Now that we have a working setup with binaries built from source we can think about making modifications to the code.
The plan is to add support for snappy a recently released compression/decompression library developed in-house by Google.
In the Prologue of this series we took a birds eye view on rsync based on the information we found on Wikipedia and the project homepage. The goal was to achieve a general feel for the project and do the important first step in learning a code base - simply starting.
Today we will start navigating the code base. Getting our own copy and compiling it.
With this post I'm introducing a series in which I will try to illustrate on the example of rsync how one can go about learning the code, community, tools and documentation - the ecosystem behind a project.
We will start without any knowledge about the project. In the process we will produce documentation of the methods we used to obtain information and end up with a guide which should help new developers get a kick start on the project.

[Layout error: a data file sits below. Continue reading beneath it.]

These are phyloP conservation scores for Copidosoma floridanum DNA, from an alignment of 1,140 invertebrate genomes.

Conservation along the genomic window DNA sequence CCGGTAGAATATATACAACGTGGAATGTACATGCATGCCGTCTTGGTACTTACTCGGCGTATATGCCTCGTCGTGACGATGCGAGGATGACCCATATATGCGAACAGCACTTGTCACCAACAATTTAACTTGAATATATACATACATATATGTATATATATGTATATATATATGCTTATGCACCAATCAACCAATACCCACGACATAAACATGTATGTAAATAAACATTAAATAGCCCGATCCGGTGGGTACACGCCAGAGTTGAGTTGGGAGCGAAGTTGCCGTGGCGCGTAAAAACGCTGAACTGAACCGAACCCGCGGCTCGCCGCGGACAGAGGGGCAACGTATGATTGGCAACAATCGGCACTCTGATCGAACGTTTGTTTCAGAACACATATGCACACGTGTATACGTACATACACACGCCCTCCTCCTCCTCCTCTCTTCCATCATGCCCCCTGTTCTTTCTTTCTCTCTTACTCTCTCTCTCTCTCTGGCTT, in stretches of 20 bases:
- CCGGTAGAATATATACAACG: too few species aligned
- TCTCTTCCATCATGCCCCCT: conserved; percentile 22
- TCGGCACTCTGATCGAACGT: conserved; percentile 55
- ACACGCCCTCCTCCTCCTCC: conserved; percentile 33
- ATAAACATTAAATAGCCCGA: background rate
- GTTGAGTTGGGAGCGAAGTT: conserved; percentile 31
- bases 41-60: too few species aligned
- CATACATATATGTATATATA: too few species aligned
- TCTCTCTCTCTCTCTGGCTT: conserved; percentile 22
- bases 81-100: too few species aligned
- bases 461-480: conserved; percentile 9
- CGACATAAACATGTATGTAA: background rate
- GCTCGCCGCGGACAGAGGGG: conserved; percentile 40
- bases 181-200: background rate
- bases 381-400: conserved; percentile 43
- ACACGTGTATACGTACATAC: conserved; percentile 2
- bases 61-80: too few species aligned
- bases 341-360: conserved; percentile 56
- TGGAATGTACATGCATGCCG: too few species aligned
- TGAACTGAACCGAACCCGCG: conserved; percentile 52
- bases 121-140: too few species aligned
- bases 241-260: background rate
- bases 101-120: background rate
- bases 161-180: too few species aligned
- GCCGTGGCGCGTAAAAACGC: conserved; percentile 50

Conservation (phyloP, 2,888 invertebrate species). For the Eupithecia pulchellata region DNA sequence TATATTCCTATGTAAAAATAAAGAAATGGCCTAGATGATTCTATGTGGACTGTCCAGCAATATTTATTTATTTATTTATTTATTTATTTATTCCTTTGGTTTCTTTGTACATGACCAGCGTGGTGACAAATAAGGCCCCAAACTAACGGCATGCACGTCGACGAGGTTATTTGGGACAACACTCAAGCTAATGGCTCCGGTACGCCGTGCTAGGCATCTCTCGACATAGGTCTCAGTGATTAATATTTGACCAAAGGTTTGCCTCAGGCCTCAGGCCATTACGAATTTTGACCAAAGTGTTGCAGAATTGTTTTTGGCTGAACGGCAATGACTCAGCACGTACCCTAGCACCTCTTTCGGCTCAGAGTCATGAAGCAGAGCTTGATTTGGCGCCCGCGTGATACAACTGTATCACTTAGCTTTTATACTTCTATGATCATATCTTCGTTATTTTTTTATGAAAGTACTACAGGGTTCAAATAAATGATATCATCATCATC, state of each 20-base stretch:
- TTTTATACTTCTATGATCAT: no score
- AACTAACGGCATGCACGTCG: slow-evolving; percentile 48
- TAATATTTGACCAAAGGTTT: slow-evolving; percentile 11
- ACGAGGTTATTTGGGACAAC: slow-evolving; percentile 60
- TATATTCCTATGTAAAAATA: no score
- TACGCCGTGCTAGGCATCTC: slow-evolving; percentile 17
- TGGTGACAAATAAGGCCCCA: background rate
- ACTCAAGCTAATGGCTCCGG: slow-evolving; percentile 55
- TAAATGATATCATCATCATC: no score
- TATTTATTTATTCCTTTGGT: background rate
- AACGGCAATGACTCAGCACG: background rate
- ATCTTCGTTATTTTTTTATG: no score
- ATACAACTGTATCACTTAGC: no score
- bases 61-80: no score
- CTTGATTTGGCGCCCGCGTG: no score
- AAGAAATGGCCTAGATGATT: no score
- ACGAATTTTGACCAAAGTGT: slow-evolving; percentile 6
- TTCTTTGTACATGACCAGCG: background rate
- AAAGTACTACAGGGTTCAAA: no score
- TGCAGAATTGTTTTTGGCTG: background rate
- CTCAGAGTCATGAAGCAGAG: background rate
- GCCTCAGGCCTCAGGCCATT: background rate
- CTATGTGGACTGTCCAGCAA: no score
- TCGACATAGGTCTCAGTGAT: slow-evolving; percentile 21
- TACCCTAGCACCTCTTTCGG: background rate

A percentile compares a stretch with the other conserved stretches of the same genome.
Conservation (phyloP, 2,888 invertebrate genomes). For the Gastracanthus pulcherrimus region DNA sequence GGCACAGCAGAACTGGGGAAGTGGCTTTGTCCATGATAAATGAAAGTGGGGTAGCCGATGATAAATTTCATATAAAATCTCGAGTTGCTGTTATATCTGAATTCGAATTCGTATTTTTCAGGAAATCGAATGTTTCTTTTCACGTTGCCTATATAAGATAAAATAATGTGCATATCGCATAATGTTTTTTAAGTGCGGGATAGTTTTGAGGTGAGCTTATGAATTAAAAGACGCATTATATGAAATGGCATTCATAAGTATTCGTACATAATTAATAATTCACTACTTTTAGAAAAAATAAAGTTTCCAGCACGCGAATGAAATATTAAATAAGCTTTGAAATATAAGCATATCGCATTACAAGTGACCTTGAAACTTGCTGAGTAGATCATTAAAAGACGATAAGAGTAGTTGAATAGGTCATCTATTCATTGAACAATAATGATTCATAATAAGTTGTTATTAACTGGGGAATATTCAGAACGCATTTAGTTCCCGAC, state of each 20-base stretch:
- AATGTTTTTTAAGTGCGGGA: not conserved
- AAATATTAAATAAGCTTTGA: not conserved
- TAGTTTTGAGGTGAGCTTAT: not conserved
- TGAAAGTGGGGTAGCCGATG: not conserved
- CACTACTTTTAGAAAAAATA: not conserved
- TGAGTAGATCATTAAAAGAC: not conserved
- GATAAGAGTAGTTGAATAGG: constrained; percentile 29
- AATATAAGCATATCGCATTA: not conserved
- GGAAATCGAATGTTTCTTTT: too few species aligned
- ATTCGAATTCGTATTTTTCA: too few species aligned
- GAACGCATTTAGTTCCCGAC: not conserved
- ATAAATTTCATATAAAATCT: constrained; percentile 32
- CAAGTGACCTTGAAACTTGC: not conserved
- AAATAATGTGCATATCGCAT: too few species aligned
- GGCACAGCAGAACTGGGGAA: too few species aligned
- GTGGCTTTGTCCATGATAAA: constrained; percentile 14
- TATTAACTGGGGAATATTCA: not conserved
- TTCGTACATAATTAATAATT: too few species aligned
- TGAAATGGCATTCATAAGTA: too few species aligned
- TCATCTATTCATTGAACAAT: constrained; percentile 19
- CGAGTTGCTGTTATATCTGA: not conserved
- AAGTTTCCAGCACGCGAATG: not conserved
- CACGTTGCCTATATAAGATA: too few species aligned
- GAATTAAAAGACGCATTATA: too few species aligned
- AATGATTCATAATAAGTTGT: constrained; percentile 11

Oracle PL/SQL is an procedural language for Oracle relational database and tools like Oracle Forms and Reports. The language was based on the Ada programming language and even uses a variant of Descriptive Intermediate Attributed Notation for Ada (DIANA). I've been developing in the language for the past 4 years and wanted to share some pitfalls I stumbled upon during this time. Since the language is supposed to be based on Ada I will compare some cases to their counterparts in the Ada language - skipping the ones without obvious mappings (like SQL only code). We will start with a trivial problem and increment to more sophisticated ones.
[This note was originally written and published as a guest post on my friends blog. I highly recommend a visit.] On December 12 2009 Gynvael wrote a blog post about his first impressions of Google's Go language. Over an year later I mentioned to the author that a similar post about Digital Mars D and Mozilla Rust would also be an interesting topic. This whole conversation reminded me about the original post and influenced to refresh the material. After encountering the following sentance "And, I look forward to the Windows version, since it's currently available only on *nix platforms." I decided to learn about the current state of Go.